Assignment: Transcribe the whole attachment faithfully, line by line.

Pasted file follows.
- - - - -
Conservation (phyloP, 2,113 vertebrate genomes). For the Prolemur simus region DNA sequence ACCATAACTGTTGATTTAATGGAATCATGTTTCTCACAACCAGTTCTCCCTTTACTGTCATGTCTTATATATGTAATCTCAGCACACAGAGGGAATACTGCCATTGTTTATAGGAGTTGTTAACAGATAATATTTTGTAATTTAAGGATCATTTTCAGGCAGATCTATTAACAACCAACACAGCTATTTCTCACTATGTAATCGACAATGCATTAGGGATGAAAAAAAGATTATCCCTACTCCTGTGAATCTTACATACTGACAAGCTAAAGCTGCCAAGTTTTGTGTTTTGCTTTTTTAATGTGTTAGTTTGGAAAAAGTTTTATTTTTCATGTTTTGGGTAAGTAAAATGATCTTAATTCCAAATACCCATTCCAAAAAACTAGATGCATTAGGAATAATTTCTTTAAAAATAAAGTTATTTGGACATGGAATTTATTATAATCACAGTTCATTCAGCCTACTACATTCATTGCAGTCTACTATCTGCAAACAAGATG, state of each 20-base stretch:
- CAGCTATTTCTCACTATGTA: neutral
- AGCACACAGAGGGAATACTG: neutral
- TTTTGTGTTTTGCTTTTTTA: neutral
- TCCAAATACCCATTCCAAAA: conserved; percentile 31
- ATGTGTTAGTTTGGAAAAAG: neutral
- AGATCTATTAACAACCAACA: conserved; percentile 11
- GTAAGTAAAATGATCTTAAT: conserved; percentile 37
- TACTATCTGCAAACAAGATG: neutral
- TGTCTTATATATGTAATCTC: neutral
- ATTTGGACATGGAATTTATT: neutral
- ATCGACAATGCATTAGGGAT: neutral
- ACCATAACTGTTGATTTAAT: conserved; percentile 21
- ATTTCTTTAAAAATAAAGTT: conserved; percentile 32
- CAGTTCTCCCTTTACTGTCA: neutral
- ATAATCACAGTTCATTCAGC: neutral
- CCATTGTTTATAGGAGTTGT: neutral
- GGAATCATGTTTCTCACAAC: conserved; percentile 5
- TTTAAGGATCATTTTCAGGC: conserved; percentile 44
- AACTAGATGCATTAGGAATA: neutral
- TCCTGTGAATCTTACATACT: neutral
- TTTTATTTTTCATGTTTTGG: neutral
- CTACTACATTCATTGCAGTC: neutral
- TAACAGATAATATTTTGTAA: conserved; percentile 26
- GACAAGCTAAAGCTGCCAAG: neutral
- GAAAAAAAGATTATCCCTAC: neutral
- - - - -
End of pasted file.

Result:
Conservation (phyloP, 2,113 vertebrate genomes). For the Prolemur simus region DNA sequence ACCATAACTGTTGATTTAATGGAATCATGTTTCTCACAACCAGTTCTCCCTTTACTGTCATGTCTTATATATGTAATCTCAGCACACAGAGGGAATACTGCCATTGTTTATAGGAGTTGTTAACAGATAATATTTTGTAATTTAAGGATCATTTTCAGGCAGATCTATTAACAACCAACACAGCTATTTCTCACTATGTAATCGACAATGCATTAGGGATGAAAAAAAGATTATCCCTACTCCTGTGAATCTTACATACTGACAAGCTAAAGCTGCCAAGTTTTGTGTTTTGCTTTTTTAATGTGTTAGTTTGGAAAAAGTTTTATTTTTCATGTTTTGGGTAAGTAAAATGATCTTAATTCCAAATACCCATTCCAAAAAACTAGATGCATTAGGAATAATTTCTTTAAAAATAAAGTTATTTGGACATGGAATTTATTATAATCACAGTTCATTCAGCCTACTACATTCATTGCAGTCTACTATCTGCAAACAAGATG, state of each 20-base stretch:
- CAGCTATTTCTCACTATGTA: neutral
- AGCACACAGAGGGAATACTG: neutral
- TTTTGTGTTTTGCTTTTTTA: neutral
- TCCAAATACCCATTCCAAAA: conserved; percentile 31
- ATGTGTTAGTTTGGAAAAAG: neutral
- AGATCTATTAACAACCAACA: conserved; percentile 11
- GTAAGTAAAATGATCTTAAT: conserved; percentile 37
- TACTATCTGCAAACAAGATG: neutral
- TGTCTTATATATGTAATCTC: neutral
- ATTTGGACATGGAATTTATT: neutral
- ATCGACAATGCATTAGGGAT: neutral
- ACCATAACTGTTGATTTAAT: conserved; percentile 21
- ATTTCTTTAAAAATAAAGTT: conserved; percentile 32
- CAGTTCTCCCTTTACTGTCA: neutral
- ATAATCACAGTTCATTCAGC: neutral
- CCATTGTTTATAGGAGTTGT: neutral
- GGAATCATGTTTCTCACAAC: conserved; percentile 5
- TTTAAGGATCATTTTCAGGC: conserved; percentile 44
- AACTAGATGCATTAGGAATA: neutral
- TCCTGTGAATCTTACATACT: neutral
- TTTTATTTTTCATGTTTTGG: neutral
- CTACTACATTCATTGCAGTC: neutral
- TAACAGATAATATTTTGTAA: conserved; percentile 26
- GACAAGCTAAAGCTGCCAAG: neutral
- GAAAAAAAGATTATCCCTAC: neutral